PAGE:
Moore and 206 other music teachers from 180 cities have been named as a quarterfinalist for the Music Educator Award. Over 1,500 nominations were considered. One recipient will be selected from 10 finalists, with the winner attending the 2023 Grammy Awards on Feb. 5.
“It's an award that recognizes music educators from kindergarten all the way to college,” Moore said. “It also recognizes teachers in the public, private, and charter school range for their contributions to music education, and their commitment to continuing to push music education in the schools.”
Moore is no stranger to the Grammy organization. He and a friend used to own an independent production company and they even made a rhythm and blues album, which helped them become voting members of the awards show.
As he transitioned into teaching, Moore found ways to get students interested in music and even includes fellow staff members.
“I like to do different music trivia games and different challenges around the school,” he said. “In March we did the Gold Music Challenge, where students and teachers could find a pot of gold around the school, and if they found it, they have to sing some songs and they can get their reward.”
He also has held music trivia challenges related to song lyrics. It’s a way for him to help keep things lively around the school.
“I just try to keep the spirits lively there, you know,” he said. “I know with the length of the school year and especially trying to bring a sense of normalcy back to the school with the pandemic being over with and everything. They kind of look to me to be the pick-me-up around the school.”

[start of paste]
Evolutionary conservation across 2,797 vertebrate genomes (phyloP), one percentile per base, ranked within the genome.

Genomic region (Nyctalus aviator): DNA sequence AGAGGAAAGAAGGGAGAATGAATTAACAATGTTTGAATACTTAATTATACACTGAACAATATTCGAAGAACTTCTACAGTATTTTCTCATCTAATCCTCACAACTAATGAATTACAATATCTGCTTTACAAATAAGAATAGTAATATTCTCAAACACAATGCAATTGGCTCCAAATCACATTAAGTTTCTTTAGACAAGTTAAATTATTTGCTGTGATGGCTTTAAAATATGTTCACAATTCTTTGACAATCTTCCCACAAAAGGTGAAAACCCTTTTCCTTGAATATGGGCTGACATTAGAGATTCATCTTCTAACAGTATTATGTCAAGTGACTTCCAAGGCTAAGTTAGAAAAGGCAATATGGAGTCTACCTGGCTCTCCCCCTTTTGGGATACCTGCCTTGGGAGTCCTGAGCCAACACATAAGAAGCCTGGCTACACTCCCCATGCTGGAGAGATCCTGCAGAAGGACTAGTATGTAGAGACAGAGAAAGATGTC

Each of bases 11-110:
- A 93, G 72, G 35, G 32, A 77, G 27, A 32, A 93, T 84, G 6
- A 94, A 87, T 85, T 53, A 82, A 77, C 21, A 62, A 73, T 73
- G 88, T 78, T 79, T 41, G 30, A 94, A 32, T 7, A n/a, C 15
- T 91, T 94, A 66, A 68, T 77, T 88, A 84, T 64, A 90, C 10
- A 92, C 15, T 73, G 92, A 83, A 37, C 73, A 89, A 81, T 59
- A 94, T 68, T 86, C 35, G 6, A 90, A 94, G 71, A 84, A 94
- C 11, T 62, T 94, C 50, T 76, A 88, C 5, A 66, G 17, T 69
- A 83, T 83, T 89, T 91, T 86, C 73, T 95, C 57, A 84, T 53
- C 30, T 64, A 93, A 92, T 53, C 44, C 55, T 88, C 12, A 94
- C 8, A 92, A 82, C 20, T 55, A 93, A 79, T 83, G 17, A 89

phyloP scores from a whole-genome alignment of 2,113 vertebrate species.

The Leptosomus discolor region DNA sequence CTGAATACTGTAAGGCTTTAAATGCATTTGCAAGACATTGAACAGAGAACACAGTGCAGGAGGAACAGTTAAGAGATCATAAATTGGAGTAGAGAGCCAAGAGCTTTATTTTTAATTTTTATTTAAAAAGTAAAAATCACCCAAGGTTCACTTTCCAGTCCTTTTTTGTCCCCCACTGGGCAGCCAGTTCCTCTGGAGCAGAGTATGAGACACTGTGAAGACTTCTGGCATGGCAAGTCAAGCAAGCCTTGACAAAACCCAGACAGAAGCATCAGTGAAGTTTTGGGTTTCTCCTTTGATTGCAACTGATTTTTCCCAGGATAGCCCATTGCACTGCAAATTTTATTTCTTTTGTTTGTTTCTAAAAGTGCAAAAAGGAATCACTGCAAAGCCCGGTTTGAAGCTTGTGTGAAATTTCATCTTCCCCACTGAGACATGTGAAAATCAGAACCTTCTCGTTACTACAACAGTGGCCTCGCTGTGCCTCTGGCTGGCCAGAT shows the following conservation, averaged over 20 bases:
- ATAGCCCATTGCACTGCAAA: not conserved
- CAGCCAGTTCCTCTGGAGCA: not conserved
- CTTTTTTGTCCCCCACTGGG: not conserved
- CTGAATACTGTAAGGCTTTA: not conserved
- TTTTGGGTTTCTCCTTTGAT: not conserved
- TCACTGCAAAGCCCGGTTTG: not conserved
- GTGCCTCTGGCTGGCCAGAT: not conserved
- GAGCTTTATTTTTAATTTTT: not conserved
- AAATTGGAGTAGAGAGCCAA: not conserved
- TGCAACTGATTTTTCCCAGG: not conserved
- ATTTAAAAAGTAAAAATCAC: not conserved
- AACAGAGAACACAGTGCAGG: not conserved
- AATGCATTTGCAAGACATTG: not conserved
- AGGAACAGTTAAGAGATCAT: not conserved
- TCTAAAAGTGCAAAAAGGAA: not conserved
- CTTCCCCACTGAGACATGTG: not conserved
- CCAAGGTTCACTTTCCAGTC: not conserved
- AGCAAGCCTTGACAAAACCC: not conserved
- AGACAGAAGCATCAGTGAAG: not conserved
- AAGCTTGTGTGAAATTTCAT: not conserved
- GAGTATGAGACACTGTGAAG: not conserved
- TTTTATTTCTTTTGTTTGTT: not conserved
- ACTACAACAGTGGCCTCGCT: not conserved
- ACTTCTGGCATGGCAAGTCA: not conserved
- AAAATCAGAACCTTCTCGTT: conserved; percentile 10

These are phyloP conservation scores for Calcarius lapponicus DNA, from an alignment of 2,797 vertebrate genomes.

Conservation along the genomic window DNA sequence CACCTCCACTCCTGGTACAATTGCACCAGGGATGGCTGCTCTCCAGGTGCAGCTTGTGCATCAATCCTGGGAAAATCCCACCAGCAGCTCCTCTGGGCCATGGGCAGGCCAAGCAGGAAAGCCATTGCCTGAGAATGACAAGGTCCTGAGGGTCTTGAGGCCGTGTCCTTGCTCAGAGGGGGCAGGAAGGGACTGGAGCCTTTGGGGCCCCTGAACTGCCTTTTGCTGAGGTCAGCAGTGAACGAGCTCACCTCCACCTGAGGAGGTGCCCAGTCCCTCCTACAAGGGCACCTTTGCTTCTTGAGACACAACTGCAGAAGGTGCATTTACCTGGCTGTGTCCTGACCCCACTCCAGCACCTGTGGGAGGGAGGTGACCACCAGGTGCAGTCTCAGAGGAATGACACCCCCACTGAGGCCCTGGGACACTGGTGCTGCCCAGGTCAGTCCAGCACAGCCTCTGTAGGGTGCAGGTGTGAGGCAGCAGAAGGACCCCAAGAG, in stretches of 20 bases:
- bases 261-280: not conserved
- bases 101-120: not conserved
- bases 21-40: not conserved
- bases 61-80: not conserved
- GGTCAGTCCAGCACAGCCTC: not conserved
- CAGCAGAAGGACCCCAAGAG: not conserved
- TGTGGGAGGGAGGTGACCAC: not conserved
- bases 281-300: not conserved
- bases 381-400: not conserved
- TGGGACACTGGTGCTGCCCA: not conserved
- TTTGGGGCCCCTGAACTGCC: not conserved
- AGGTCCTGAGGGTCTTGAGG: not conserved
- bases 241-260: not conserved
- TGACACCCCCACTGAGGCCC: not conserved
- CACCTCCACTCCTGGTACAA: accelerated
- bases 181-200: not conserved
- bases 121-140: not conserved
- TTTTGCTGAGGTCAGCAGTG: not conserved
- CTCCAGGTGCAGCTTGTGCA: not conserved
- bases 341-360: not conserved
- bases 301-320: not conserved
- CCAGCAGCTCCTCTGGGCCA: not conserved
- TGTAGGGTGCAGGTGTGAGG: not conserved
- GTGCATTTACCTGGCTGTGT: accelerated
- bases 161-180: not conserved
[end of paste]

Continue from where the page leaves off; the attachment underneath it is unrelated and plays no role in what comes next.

Moore said he keeps a close eye on his students to know what music they’re listening to. That helps him connect with them in class and incorporate that music into lesson plans.
“Music can influence different emotions and that's what I noticed with my kids at school,” he said. “What I try to do is to apply that to their daily lives. I try to incorporate that in my classroom instruction because what it does, it helps keep them engaged, and it helps them retain the information a little bit better.”
Whatever the outcome from the nomination, Moore said the past 10 years he’s been with National Heritage Academies (NHA) schools has rekindled his love of teaching.
“I'm definitely blessed and honored to be working with NHA,” he said. “I was teaching high school before in the public school system and it's very, very tiring, and consuming. I was able to find my niche within NHA. So, I’m very blessed and grateful for my time here.”
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Inspire Charter Academy is a tuition-free, public charter school in Baton Rouge, Louisiana, serving students in kindergarten through eighth grade. It is part of the National Heritage Academies network, which includes over 95 tuition-free, public charter schools serving more than 65,000 students in kindergarten through 12th grade across nine states. For more information, visit nhaschools.com.
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